Former U.S. Presidents George H.W. Bush and Bill Clinton offer moral support as they address the NADA convention in New Orleans.
The two men, rivals in the 1992 presidential campaign, went on to become friends and co-founders of a charitable fund that aids needy people, including the victims of Hurricane Katrina that hit this city in 2005.
“Ninety percent of life is what you do with what happens to you, and 10% is what happens to you,” Clinton tells dealers who, along with the rest of the auto industry, are trying to cope with a severe sales downturn.
“All I want to say is that we ought to make cars in America, and we ought to sell them. So you hang in there.”
Bush lauds NADA for also contributing to the Katrina relief effort. “Stay involved,” he tells dealers. “I'm 84, and as I look back at the tapestry of life, I see the importance and need of helping others.”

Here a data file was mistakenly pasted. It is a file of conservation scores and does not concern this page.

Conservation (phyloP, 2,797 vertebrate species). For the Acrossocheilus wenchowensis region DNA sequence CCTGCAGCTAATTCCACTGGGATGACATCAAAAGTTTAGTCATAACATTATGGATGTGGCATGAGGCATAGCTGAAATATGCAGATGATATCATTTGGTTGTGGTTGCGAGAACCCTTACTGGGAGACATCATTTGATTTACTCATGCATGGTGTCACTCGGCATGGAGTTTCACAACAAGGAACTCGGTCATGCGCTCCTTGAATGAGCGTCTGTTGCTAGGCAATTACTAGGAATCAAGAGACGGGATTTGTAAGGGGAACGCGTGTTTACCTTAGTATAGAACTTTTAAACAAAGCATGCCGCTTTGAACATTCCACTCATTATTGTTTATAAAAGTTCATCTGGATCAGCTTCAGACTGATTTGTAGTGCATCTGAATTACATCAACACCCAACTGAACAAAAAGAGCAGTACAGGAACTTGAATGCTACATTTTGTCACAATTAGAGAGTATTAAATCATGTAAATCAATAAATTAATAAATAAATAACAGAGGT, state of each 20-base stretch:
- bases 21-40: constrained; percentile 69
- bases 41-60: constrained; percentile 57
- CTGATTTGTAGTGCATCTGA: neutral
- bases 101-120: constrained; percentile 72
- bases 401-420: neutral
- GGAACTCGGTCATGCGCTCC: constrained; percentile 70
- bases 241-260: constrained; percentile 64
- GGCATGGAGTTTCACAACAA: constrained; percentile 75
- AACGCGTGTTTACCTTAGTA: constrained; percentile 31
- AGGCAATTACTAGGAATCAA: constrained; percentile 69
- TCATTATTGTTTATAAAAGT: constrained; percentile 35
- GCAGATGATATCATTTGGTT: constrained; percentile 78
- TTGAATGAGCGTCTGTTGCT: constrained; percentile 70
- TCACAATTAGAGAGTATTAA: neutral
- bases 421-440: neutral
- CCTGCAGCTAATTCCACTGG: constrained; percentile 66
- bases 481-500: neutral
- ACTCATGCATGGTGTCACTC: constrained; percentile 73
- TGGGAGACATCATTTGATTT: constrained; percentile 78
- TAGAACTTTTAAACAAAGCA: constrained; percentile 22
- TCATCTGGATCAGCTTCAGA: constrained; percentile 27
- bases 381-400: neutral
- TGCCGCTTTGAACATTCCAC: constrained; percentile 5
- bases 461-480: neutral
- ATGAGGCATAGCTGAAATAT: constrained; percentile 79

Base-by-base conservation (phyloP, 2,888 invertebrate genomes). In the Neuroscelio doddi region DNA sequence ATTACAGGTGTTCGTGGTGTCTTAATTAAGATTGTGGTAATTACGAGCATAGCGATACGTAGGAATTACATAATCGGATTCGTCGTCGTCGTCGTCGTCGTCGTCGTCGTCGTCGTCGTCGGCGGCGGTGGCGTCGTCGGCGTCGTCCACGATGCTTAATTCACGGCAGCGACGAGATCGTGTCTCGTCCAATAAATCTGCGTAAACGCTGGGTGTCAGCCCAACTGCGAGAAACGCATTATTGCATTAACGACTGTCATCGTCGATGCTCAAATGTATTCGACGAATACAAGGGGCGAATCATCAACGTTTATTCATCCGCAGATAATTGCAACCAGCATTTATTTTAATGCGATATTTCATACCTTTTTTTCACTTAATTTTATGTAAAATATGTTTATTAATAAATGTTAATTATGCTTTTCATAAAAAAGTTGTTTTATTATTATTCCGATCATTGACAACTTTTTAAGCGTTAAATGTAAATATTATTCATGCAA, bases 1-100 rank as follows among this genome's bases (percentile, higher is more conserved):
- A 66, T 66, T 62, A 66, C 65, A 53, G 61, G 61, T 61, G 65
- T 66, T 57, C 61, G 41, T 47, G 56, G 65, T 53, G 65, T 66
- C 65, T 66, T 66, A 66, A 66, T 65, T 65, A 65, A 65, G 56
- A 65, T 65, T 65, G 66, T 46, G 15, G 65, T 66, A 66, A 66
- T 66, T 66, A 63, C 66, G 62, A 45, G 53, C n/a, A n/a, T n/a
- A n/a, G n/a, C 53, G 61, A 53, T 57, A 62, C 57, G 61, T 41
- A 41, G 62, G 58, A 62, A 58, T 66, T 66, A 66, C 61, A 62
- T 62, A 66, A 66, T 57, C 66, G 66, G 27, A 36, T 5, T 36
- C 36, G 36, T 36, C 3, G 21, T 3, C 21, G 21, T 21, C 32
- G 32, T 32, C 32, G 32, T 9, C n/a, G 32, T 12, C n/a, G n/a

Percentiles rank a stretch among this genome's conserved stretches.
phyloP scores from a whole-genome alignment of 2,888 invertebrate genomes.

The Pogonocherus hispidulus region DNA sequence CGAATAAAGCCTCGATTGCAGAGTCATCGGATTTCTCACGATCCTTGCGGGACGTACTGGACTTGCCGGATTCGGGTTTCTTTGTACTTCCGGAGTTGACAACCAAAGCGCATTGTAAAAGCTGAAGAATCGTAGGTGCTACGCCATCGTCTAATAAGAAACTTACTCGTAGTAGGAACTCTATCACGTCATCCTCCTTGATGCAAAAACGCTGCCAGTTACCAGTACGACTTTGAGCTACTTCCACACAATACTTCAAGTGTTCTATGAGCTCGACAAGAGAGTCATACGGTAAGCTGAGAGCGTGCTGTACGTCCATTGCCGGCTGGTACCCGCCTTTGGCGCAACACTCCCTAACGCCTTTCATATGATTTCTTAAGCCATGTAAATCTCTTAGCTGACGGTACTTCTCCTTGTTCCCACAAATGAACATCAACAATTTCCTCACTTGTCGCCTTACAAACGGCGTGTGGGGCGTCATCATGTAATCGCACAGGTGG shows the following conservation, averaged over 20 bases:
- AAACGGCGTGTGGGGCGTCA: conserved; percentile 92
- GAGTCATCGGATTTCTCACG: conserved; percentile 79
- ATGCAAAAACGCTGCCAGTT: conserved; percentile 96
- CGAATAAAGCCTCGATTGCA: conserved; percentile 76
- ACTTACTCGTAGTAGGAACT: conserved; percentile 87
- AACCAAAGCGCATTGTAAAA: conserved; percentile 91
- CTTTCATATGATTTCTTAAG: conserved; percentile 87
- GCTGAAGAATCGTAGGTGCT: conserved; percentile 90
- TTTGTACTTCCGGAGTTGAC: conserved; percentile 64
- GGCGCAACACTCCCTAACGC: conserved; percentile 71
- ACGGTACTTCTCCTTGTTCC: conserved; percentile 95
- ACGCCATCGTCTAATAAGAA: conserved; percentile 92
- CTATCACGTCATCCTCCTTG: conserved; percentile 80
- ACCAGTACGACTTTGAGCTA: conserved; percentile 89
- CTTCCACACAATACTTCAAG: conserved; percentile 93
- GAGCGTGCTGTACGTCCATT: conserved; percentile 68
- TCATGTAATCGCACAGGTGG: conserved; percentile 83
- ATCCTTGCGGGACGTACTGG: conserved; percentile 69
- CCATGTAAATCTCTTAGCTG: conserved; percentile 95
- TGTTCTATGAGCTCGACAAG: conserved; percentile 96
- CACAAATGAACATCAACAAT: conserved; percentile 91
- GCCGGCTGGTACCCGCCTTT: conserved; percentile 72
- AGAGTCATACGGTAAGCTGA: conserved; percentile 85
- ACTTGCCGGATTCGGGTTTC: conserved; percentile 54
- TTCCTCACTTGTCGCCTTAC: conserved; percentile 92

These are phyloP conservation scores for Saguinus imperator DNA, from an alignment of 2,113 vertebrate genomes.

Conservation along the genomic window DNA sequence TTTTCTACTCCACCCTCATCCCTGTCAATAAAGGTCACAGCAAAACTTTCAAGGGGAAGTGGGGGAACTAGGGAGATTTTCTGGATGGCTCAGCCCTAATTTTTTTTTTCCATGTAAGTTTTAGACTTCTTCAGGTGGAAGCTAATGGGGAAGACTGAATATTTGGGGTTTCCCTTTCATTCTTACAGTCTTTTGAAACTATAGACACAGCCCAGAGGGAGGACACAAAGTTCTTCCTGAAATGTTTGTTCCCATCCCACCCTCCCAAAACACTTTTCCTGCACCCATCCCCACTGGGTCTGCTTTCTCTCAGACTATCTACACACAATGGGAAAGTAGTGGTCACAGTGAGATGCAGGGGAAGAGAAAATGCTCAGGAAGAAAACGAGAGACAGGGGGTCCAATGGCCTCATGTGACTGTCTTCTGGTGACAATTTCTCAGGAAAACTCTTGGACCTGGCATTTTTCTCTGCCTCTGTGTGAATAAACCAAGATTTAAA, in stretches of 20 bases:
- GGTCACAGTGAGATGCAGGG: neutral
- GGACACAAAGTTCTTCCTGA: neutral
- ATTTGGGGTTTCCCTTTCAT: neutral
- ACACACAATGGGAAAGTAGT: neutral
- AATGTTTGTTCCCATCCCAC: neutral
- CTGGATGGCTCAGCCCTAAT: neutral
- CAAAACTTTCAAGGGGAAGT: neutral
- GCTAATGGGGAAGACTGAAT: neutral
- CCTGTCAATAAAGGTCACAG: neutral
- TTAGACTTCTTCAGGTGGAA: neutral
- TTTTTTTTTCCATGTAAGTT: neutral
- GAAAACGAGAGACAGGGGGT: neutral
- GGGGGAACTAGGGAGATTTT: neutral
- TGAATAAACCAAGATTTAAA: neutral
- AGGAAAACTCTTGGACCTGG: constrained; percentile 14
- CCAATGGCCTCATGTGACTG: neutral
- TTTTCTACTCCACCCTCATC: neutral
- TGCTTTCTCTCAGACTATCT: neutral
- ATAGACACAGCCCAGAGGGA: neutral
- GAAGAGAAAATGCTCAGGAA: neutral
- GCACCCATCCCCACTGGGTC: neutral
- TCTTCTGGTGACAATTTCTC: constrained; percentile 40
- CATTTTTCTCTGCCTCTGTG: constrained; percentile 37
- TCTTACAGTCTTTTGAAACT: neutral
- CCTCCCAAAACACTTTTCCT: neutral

He tells dealers to “work as hard as you can” and to work with financial institutions “to get the credit out of them. I'm proud of the (auto) industry, and I'm proud of you and your entrepreneurial spirit.”
Clinton calls the current recession “the most mind-numbing, complicated economic crisis I've ever seen.
“We need to know how bad it is, but we can't believe for a second that we can't get over it. This country has been around for 233 years, and a lot of people bet against us during those years. Every single one of them has lost their bets.”
The former presidents joke about how their influence has waned after leaving office. “What's good about being an ex-president is you can say what you think,” says Clinton. “Of course, no one cares what you think anymore.”